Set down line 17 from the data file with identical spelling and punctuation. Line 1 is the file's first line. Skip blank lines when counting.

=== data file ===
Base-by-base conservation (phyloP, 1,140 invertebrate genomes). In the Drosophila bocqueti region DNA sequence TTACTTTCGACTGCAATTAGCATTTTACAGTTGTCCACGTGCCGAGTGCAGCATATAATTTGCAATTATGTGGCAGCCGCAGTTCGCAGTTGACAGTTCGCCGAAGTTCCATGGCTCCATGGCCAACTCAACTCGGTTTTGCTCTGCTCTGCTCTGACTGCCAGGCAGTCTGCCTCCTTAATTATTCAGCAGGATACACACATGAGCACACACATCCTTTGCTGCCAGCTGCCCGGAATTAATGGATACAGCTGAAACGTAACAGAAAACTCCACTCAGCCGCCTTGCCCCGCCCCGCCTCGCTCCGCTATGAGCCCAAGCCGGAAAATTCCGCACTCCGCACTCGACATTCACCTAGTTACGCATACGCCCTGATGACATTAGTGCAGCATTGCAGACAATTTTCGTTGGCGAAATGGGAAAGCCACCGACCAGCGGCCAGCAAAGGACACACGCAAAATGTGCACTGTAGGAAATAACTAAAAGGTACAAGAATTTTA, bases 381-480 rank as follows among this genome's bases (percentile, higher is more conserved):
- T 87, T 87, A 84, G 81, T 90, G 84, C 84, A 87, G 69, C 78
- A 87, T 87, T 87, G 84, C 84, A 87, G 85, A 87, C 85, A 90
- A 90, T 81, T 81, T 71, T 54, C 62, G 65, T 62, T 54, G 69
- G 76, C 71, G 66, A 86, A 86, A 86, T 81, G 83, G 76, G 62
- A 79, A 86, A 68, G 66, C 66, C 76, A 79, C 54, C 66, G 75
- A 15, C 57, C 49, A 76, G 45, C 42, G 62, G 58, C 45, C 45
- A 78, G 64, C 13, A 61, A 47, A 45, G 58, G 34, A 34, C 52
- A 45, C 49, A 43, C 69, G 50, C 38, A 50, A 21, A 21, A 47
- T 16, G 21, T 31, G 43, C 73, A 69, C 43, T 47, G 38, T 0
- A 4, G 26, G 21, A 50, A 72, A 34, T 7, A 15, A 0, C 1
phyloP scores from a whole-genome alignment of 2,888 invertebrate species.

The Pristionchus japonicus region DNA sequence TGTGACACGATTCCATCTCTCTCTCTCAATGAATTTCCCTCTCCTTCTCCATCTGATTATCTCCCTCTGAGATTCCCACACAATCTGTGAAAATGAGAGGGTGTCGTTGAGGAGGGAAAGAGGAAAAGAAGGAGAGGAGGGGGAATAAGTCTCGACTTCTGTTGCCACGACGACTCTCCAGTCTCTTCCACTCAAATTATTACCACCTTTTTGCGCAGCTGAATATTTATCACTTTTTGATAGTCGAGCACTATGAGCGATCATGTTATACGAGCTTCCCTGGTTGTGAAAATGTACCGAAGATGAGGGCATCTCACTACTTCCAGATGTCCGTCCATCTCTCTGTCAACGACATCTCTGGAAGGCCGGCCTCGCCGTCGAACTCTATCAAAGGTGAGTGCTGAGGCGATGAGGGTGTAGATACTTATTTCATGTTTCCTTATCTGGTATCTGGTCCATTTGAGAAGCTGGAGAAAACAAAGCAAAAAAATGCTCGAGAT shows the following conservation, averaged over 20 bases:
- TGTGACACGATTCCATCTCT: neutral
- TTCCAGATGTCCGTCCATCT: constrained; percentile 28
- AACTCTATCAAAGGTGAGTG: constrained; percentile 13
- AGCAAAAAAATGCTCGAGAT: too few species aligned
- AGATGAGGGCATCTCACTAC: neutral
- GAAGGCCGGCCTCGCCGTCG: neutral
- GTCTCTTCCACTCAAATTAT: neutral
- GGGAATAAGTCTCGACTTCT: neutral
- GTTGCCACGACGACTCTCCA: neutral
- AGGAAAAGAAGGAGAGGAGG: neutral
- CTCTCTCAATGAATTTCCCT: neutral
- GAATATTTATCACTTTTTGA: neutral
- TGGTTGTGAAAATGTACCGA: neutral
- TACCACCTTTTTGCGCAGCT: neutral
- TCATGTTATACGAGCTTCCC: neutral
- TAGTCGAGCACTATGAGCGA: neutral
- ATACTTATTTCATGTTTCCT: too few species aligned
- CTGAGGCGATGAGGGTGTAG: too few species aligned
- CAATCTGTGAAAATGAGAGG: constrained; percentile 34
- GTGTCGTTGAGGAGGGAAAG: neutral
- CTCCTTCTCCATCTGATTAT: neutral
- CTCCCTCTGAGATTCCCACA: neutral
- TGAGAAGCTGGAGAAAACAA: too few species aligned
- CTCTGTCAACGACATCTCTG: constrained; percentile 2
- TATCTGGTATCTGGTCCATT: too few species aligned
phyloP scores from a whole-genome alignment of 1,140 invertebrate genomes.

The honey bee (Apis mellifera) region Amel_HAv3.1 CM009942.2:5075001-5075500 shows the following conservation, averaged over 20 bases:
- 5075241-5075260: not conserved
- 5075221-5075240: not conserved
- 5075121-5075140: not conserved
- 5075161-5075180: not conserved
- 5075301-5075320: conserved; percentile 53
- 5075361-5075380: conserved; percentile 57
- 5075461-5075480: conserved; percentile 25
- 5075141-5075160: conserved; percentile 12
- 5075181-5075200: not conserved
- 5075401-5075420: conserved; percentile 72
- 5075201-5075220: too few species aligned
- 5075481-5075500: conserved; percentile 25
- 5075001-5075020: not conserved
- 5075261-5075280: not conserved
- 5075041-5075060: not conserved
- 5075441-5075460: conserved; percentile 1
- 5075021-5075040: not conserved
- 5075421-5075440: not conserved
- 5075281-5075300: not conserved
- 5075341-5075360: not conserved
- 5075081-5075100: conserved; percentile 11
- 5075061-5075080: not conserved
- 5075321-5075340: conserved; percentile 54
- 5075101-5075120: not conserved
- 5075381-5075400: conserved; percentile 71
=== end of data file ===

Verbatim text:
- AGCAAAAAAATGCTCGAGAT: too few species aligned